Humphrey v. Georgia

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Justia Opinion Summary

In July 1998, Jamel Humphrey negotiated a plea agreement with the State, entered a plea of guilty but mentally ill, was convicted of murder upon his plea, and was sentenced to a term of imprisonment for life with the provision that he would be eligible for parole, but only after he served 25 years of his sentence. Almost sixteen years later, Humphrey filed a motion to vacate his sentence, alleging that the sentence was void because murder was punishable only by death, imprisonment for life without any possibility of parole ever, or imprisonment for life with the possibility of parole at the earliest point permitted by law, which would have been, in Humphrey's case, after fourteen years. The trial court denied his motion, and Humphrey appealed. The Supreme Court reversed: the sentence that the trial court imposed in this case was void to the extent that it purported to limit the power of the Board to parole Humphrey as soon as the statutory law permitted. Accordingly, the Court reversed the denial of the motion to vacate the sentence, and remanded for the trial court to vacate the provision of the sentence limiting Humphrey's eligibility for parole.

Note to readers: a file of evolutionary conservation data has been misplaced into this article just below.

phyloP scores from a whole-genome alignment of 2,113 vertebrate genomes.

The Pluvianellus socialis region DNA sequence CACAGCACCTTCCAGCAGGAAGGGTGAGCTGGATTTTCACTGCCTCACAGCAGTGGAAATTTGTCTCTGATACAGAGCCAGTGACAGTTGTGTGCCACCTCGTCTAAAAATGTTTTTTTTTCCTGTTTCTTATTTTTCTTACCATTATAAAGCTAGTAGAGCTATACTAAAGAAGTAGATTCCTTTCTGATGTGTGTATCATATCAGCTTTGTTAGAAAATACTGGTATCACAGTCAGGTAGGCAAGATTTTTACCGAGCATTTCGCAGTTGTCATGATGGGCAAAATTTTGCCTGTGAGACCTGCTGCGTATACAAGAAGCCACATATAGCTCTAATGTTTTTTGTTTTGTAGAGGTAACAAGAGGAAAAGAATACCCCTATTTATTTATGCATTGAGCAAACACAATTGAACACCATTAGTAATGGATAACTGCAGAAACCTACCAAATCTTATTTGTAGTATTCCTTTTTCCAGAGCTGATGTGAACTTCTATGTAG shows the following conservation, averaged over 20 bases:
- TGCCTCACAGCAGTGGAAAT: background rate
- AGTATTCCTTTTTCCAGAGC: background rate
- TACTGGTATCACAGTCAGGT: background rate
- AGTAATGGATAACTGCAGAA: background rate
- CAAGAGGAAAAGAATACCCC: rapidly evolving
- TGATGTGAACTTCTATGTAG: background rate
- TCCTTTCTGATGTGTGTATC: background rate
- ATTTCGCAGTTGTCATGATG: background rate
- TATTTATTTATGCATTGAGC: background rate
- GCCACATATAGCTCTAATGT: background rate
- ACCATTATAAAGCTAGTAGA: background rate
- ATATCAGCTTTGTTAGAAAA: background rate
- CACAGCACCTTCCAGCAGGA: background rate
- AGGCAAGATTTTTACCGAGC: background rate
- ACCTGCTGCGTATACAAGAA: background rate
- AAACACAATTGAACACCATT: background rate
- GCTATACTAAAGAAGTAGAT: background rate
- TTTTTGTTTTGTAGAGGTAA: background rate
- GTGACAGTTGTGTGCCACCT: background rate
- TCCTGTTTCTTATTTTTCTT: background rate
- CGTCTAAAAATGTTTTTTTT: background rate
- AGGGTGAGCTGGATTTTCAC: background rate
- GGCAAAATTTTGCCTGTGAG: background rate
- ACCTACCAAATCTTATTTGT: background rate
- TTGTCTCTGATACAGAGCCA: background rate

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In the Supreme Court of Georgia Decided: June 15, 2015 S15A0588. HUMPHREY v. THE STATE. BLACKWELL, Justice. In July 1998, Jamel Humphrey negotiated a plea agreement with the State, entered a plea of guilty but mentally ill, was convicted of murder upon his plea, and was sentenced to a term of imprisonment for life with the provision that he would be eligible for parole, but only after he served 25 years of his sentence. Almost sixteen years later, Humphrey filed a motion to vacate his sentence, alleging that the sentence is void because murder is punishable only by death, imprisonment for life without any possibility of parole ever, or imprisonment for life with the possibility of parole at the earliest point permitted by law, which would have been, in Humphrey’s case, after fourteen years.1 The trial court 1 At the time Humphrey committed his crime, and at the time he was sentenced, the law provided that a person serving a life sentence with the possibility of parole for murder would be eligible for parole only after serving fourteen years. See Ga. L. 1994, p. 1959, § 11 (former OCGA § 17-10-6.1 (c) (1)). The law now provides that such a person generally is eligible for parole after serving 30 years. See OCGA § 17-10-6.1 (c) (1). denied his motion, and Humphrey appeals. For the reasons that follow, we reverse the judgment of the trial court and remand the case with direction. To begin, we agree with Humphrey that the law only authorized the trial court to sentence him to death, imprisonment for life without any possibility of parole ever, or imprisonment for life with the possibility of parole as soon as permitted by law. See OCGA § 16-5-1 (e) (1). The applicable law offered the trial court no other sentencing options. It is true that Humphrey consented to his sentence, including the provision that he would be ineligible for parole for the first 25 years of that sentence. But when a court imposes a criminal punishment that the law does not allow, the sentence is not just an error, it is void. See Crumbley v. State, 261 Ga. 610, 611 (1) (409 SE2d 517) (1991) (“A sentence is void if the court imposes punishment that the law does not allow.” (Citation omitted.)). And as we have indicated in a number of cases, the consent of the parties cannot validate a void sentence. See, e.g., Moore v. State, 293 Ga. 705, 706 (1) (749 SE2d 660) (2013) (“[A] defendant who knowingly enters into a plea agreement and accepts the benefit of that bargain does not waive or ‘bargain away’ the right to challenge an illegal and void sentence.” (Citations omitted.)); Bell v. State, 294 Ga. 5, 8 (2) (749 SE2d 672) (2013) (“A defendant 2 who knowingly enters into a plea agreement does not waive the right to challenge an illegal and void sentence.” (Citation omitted.)); von Thomas v. State, 293 Ga. 569, 573 (2) (748 SE2d 446) (2013) (“[A] sentence which is not allowed by law is void, and its illegality may not be waived.” (Citations, punctuation, and emphasis omitted.)); Nazario v. State, 293 Ga. 480, 487 (2) (c) (746 SE2d 109) (2013) (“Void convictions and illegal sentences have never been subject to general waiver rules.”). These principles seem especially sound when applied to a sentence that purports to limit eligibility for parole in a way that is not authorized by statutory law. By imposing such a sentence, a court intrudes upon the constitutional prerogative of the State Board of Pardons and Paroles to extend clemency to persons under sentence. See Ga. Const. of 1983, Art. IV, Sec. II, Par. II (a) (“[T]he State Board of Pardons and Paroles shall be vested with the power of executive clemency, including the powers to grant reprieves, pardons, and paroles . . . .”). Although the Constitution permits the General Assembly by statute to limit this prerogative in certain respects, see Ga. Const. of 1983, Art. IV, Sec. II, Par. II (b-c), the Constitution gives the courts no such authority. For that reason, a judicial incursion upon the constitutional prerogative of the Board 3 “violates the constitutional provision regarding the separation of powers.” Terry v. Hamrick, 284 Ga. 24, 25 (2) (663 SE2d 256) (2008). And whatever the prosecuting attorneys and defendant in a criminal case might agree to, they cannot simply by agreement confer upon the judicial branch an extraconstitutional power to limit the constitutional prerogatives of another branch of the government. See Perez v. State, 254 Ga. App. 872, 873 (1) (564 SE2d 208) (2002) (“The authority to grant parole or other relief from the sentence imposed by the trial court rests with the State Board of Pardons & Paroles, not the district attorney’s office.” (Citation omitted.)). To the extent that we held otherwise in Baker v. State, 284 Ga. 280, 281 (2) (663 SE2d 261) (2008), we overrule that decision. The sentence that the trial court imposed in this case is void to the extent that it purports to limit the power of the Board to parole Humphrey as soon as the statutory law permits. That provision of the sentence — but only that provision — must be vacated. See Bell, 294 Ga. at 8 (2) (“When a defendant is sentenced in a murder case to life imprisonment plus probation, only the portion of the sentence imposing probation is invalid.” (Citation omitted.)). Accordingly, we reverse the denial of the motion to vacate the sentence, and we 4 remand for the trial court to vacate the provision of the sentence that purports to limit Humphrey’s eligibility for parole.2 See Terry, 284 Ga. at 25 (2); Brown v. State, 246 Ga. 251, 253 (5) (271 SE2d 163) (1980). Judgment reversed and case remanded with direction. All the Justices concur. 2 In his plea agreement, Humphrey not only consented to the imposition of a sentence that purports to limit the power of the Board to parole him, he also promised that he would not seek parole for 25 years. No one should misunderstand our decision as holding that his promise not to seek parole is unenforceable. When a defendant promises the State that he will not ask for parole, his promise is a personal one. It does not require a court to do anything, and it does not purport to limit the constitutional power of the Board. If Humphrey breaks his promise and applies to the Board for parole before he has served 25 years, the State may ask the Board itself or a court to enforce the promise. We express no opinion today about the availability of a remedy for the State, but our decision does not foreclose the possibility of such a remedy. 5